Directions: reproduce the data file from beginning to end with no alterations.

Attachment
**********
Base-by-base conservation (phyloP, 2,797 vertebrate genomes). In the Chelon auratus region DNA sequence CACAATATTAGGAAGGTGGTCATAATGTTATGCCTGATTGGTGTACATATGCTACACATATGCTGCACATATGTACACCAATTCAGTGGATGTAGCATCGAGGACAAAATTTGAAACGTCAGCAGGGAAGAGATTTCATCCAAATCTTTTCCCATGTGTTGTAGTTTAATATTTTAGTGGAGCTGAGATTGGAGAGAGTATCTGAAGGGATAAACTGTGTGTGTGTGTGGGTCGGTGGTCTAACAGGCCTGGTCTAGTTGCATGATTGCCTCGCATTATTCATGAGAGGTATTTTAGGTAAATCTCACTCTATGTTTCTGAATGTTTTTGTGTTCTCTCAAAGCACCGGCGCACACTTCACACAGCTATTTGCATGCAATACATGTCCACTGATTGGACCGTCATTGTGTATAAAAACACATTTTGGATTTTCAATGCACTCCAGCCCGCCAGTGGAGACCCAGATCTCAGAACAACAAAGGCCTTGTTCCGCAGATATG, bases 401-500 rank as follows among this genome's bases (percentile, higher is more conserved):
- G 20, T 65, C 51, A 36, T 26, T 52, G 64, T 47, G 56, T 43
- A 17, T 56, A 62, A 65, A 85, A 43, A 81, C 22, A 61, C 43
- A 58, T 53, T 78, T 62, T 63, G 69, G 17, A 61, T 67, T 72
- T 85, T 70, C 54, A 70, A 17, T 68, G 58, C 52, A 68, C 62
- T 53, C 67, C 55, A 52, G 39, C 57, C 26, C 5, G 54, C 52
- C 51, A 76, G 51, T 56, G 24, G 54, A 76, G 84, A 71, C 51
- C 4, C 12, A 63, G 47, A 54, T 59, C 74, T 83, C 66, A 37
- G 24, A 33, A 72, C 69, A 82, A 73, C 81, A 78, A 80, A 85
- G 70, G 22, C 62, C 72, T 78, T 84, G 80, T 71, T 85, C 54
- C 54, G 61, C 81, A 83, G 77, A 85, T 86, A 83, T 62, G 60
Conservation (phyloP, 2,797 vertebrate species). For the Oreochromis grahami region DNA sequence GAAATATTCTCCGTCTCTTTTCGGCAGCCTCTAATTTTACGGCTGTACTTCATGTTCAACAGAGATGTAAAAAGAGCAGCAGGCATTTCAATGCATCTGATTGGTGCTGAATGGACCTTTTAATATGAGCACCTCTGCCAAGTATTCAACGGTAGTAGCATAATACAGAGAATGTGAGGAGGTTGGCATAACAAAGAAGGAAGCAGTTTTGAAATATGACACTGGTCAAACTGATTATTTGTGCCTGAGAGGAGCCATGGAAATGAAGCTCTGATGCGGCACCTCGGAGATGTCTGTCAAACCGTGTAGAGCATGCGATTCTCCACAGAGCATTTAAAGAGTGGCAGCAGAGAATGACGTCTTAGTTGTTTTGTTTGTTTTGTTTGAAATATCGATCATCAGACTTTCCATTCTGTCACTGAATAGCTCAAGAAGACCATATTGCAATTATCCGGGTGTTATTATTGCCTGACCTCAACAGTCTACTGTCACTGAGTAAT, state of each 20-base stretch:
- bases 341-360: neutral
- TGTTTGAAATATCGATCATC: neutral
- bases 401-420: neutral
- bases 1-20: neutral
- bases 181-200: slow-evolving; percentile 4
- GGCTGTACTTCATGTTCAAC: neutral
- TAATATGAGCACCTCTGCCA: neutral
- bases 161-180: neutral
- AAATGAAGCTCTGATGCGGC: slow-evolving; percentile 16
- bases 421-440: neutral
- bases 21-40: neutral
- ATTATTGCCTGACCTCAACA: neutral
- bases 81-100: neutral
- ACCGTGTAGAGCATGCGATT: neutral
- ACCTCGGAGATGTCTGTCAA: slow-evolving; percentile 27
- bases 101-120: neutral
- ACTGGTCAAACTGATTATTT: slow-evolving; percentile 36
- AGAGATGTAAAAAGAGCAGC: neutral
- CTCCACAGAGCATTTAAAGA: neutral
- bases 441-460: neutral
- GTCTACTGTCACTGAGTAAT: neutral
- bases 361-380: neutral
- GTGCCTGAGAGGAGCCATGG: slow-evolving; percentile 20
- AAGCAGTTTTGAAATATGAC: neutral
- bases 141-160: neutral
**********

Base-by-base conservation (phyloP, 2,797 vertebrate genomes). In the Chelon auratus region DNA sequence CACAATATTAGGAAGGTGGTCATAATGTTATGCCTGATTGGTGTACATATGCTACACATATGCTGCACATATGTACACCAATTCAGTGGATGTAGCATCGAGGACAAAATTTGAAACGTCAGCAGGGAAGAGATTTCATCCAAATCTTTTCCCATGTGTTGTAGTTTAATATTTTAGTGGAGCTGAGATTGGAGAGAGTATCTGAAGGGATAAACTGTGTGTGTGTGTGGGTCGGTGGTCTAACAGGCCTGGTCTAGTTGCATGATTGCCTCGCATTATTCATGAGAGGTATTTTAGGTAAATCTCACTCTATGTTTCTGAATGTTTTTGTGTTCTCTCAAAGCACCGGCGCACACTTCACACAGCTATTTGCATGCAATACATGTCCACTGATTGGACCGTCATTGTGTATAAAAACACATTTTGGATTTTCAATGCACTCCAGCCCGCCAGTGGAGACCCAGATCTCAGAACAACAAAGGCCTTGTTCCGCAGATATG, bases 401-500 rank as follows among this genome's bases (percentile, higher is more conserved):
- G 20, T 65, C 51, A 36, T 26, T 52, G 64, T 47, G 56, T 43
- A 17, T 56, A 62, A 65, A 85, A 43, A 81, C 22, A 61, C 43
- A 58, T 53, T 78, T 62, T 63, G 69, G 17, A 61, T 67, T 72
- T 85, T 70, C 54, A 70, A 17, T 68, G 58, C 52, A 68, C 62
- T 53, C 67, C 55, A 52, G 39, C 57, C 26, C 5, G 54, C 52
- C 51, A 76, G 51, T 56, G 24, G 54, A 76, G 84, A 71, C 51
- C 4, C 12, A 63, G 47, A 54, T 59, C 74, T 83, C 66, A 37
- G 24, A 33, A 72, C 69, A 82, A 73, C 81, A 78, A 80, A 85
- G 70, G 22, C 62, C 72, T 78, T 84, G 80, T 71, T 85, C 54
- C 54, G 61, C 81, A 83, G 77, A 85, T 86, A 83, T 62, G 60
Conservation (phyloP, 2,797 vertebrate species). For the Oreochromis grahami region DNA sequence GAAATATTCTCCGTCTCTTTTCGGCAGCCTCTAATTTTACGGCTGTACTTCATGTTCAACAGAGATGTAAAAAGAGCAGCAGGCATTTCAATGCATCTGATTGGTGCTGAATGGACCTTTTAATATGAGCACCTCTGCCAAGTATTCAACGGTAGTAGCATAATACAGAGAATGTGAGGAGGTTGGCATAACAAAGAAGGAAGCAGTTTTGAAATATGACACTGGTCAAACTGATTATTTGTGCCTGAGAGGAGCCATGGAAATGAAGCTCTGATGCGGCACCTCGGAGATGTCTGTCAAACCGTGTAGAGCATGCGATTCTCCACAGAGCATTTAAAGAGTGGCAGCAGAGAATGACGTCTTAGTTGTTTTGTTTGTTTTGTTTGAAATATCGATCATCAGACTTTCCATTCTGTCACTGAATAGCTCAAGAAGACCATATTGCAATTATCCGGGTGTTATTATTGCCTGACCTCAACAGTCTACTGTCACTGAGTAAT, state of each 20-base stretch:
- bases 341-360: neutral
- TGTTTGAAATATCGATCATC: neutral
- bases 401-420: neutral
- bases 1-20: neutral
- bases 181-200: slow-evolving; percentile 4
- GGCTGTACTTCATGTTCAAC: neutral
- TAATATGAGCACCTCTGCCA: neutral
- bases 161-180: neutral
- AAATGAAGCTCTGATGCGGC: slow-evolving; percentile 16
- bases 421-440: neutral
- bases 21-40: neutral
- ATTATTGCCTGACCTCAACA: neutral
- bases 81-100: neutral
- ACCGTGTAGAGCATGCGATT: neutral
- ACCTCGGAGATGTCTGTCAA: slow-evolving; percentile 27
- bases 101-120: neutral
- ACTGGTCAAACTGATTATTT: slow-evolving; percentile 36
- AGAGATGTAAAAAGAGCAGC: neutral
- CTCCACAGAGCATTTAAAGA: neutral
- bases 441-460: neutral
- GTCTACTGTCACTGAGTAAT: neutral
- bases 361-380: neutral
- GTGCCTGAGAGGAGCCATGG: slow-evolving; percentile 20
- AAGCAGTTTTGAAATATGAC: neutral
- bases 141-160: neutral